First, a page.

• Chunichi Shimbun


In April, after COVID-19 infection clusters were confirmed at a nightclub and a restaurant in the city of Gifu, workers at the Gifu Public Health Center in Kakamigahara, Gifu Prefecture, were inundated with calls.

Reiko Inoue, a 56-year-old public health nurse at the center, said the situation at that time left her completely exhausted. “If it went on, I thought I would collapse,” she said.

A total of 61 people, including some living outside the city of Gifu, were confirmed to have been infected in clusters identified at the nightclub on April 3 and at the restaurant on April 9. The rising number of cases triggered significant concern among people in the prefecture.

At that time, contacting the coronavirus consultation centers that were set up at public health centers was more or less the only way to get a polymerase chain reaction (PCR) test to confirm infection. There was a steady stream of calls from those seeking the tests, both residents and medical institutions.

Twelve public health nurses at the Gifu center responded to calls — sometimes up to almost 200 a day — that came through to eight telephone lines at the center. The nurses referred those who were feeling sick and were suspected of being infected to designated medical facilities.

Once someone was found to be infected, the nurses would look for a facility where the patient could be hospitalized, identify places they had visited, find people who had been in close contact with them and call them every day for two weeks to check their health condition. The number of tasks quickly soared.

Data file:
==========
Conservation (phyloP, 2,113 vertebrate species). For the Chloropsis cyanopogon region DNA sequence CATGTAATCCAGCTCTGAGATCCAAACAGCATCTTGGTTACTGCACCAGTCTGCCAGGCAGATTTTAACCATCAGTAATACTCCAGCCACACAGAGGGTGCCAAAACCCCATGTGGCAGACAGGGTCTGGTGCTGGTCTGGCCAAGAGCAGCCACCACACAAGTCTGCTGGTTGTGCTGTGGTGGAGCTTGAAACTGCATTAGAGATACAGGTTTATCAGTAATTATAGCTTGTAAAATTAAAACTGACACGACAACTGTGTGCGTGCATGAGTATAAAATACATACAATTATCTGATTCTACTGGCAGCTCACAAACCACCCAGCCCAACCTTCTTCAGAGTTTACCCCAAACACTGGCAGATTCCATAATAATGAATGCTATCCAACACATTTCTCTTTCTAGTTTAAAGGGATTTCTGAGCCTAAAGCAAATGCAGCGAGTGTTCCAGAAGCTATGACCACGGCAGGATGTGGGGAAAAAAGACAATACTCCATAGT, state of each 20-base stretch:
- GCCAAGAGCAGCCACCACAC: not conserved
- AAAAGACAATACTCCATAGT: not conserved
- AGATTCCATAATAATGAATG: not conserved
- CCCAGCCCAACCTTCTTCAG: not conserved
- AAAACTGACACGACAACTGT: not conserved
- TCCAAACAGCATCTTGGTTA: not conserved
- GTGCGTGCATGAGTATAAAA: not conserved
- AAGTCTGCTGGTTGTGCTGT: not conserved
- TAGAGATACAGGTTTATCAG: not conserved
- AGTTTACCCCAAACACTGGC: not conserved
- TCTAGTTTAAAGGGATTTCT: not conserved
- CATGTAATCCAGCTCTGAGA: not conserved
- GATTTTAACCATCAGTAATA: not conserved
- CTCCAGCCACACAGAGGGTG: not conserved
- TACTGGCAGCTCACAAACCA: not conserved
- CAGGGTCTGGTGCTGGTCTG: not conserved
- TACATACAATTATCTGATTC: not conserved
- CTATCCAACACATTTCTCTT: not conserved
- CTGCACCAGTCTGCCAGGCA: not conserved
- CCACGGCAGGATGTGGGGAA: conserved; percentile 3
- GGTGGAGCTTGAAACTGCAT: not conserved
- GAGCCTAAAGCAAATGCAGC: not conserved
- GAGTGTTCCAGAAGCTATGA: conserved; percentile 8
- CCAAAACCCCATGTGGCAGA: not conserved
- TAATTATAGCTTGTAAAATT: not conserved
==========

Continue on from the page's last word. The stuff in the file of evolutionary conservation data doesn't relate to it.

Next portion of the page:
In order to identify related cases of infection, the nurses had to call those known to be infected with the virus and people they had associated with to get the necessary information. But not all of them were cooperative.

“You have to clarify relationships while taking privacy into account,” Inoue said. In order for people to disclose whom they had met, when and where, “you have to be very careful,” she said. “They will tell you the truth only after you have built a trusting relationship with them.”

The situation was the same at the Gifu City Public Health Center in the city of Gifu. Since there were initially only five staff members, they had to work late into the night, sometimes going home after 3 a.m.

“We were constantly pressed for time and we didn’t have enough knowledge because it was a new virus,” said Junko Setta, 47, a public health nurse at the center. “We were also very worried ourselves.”

The center received 4,672 calls in April, as residents grew increasingly worried and irritated over the spread of infections.

The team struggled with remarks from callers asking who was infected, slamming the public health centers for not being able to do more, asking if staff would take responsibility for the crisis and telling them to “go to hell.”

The shortage of staff was solved after the Gifu Municipal Government increased the number of staff at the center to 47.

On April 13, the Gifu Prefectural Government and the Gifu Municipal Government created a joint task force to cope with clusters, helping authorities share information on infected people in and outside the city.

When the two stores where clusters had occurred agreed to disclose their names, it became easier for authorities to identify people who had visited them.

“There were many cases where people who visited the stores contacted us to take the test,” said Izumi Kato, 48, an official responsible for infectious disease control at the Gifu City Public Health Center.

But disclosing information also led to a flood of rumors online. One of the infected patients who was hospitalized said they were afraid of going home, and were thinking of moving in fear of becoming the subject of rumors in the neighborhood.

“The psychological burden on the patients is immeasurable,” Kato said. “We want to disclose as much information as possible to prevent the further spread of infections, but that could also lead to prejudice and discrimination in some cases.”

This section features topics and issues from the Chubu region covered by the Chunichi Shimbun. The original article was published June 12.

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